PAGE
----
Deputy Bank of England governor Sam Woods has warned the City that it could face a crackdown by regulators as they try to ensure the financial system remains safe a decade on since the financial crisis.
Woods – who is chair of the BoE’s Prudential Regulation Authority (PRA) which oversees lenders and insurers – told the Telegraph that he wanted to avoid “a return to the buccaneering ‘heads I win, tails you lose’ culture that we had before the crisis”.
“I think it’s possible that as we come out of the reform phase, and enter a phase where we’re defending the reforms that have been put in place, that you may see more enforcement activity,” he said.
Woods also warned that any bankers hoping for less strict regulations after Brexit would be disappointed.
In particular, he defended the “ring-fencing” regulations that separate retail banking from riskier investment activities.
He said it makes “no sense whatsoever” for a giant global trading centre like London to let its domestic banking system be “completely jumbled up” with the riskier side of finance.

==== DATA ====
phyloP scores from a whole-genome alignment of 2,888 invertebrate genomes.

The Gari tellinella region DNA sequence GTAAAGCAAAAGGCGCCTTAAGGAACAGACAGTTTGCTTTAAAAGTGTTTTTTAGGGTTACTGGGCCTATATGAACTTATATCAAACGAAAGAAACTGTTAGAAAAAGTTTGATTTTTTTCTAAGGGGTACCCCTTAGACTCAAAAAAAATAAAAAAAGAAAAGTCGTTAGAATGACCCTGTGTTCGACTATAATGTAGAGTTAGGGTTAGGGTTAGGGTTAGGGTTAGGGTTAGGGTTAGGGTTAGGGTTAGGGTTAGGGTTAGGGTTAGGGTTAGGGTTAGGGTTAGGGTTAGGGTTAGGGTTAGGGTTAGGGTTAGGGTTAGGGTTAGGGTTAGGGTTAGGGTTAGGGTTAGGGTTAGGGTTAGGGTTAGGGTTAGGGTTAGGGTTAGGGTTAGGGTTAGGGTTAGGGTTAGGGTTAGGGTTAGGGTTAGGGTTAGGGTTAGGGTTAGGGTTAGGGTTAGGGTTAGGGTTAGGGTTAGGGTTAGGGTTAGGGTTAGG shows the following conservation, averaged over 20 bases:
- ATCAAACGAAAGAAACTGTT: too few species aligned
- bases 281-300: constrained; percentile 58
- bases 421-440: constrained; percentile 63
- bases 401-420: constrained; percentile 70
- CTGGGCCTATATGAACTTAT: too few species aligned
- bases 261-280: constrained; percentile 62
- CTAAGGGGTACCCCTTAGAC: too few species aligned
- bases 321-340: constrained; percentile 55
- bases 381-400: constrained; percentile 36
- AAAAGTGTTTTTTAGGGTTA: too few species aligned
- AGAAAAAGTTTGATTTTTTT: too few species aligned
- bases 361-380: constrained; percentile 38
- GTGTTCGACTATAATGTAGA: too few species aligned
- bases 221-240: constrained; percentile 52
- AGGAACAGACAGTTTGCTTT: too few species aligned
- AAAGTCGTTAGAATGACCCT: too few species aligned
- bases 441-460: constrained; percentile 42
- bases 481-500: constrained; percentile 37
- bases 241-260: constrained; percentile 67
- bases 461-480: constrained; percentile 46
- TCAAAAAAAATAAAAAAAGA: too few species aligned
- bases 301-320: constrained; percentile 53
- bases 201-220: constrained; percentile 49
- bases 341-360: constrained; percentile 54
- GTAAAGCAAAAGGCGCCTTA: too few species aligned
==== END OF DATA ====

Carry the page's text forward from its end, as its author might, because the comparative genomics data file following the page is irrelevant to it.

Woods’s intervention came at a time of flux for the UK’s financial watchdogs. Andrew Bailey, who was formerly head of the Financial Conduct Authority (FCA), will take up the governor’s chair at the Bank of England in March when Mark Carney steps down after eight years.
The FCA and the PRA were both formed out of the Financial Services Authority in 2013 after a regulatory overhaul.
Woods’s position at the PRA has led many to tip him to succeed Bailey as chief executive of the FCA, which focuses more on the conduct of financial institutions than their long-term safety.
The BoE deputy governor defended the FCA against accusations that it had been too lax in tackling scandals such as the one that engulfed Neil Woodford’s investment funds.
“An analogy would be if the Metropolitan Police got fiercely criticised every time there was a crime, it’s not quite like that but there’s a bit of that,” he said.
“Of course the PRA and FCA can always do things better, but I do wonder if it would be desirable to have a reset in terms of what it’s possible to achieve in terms of regulation.”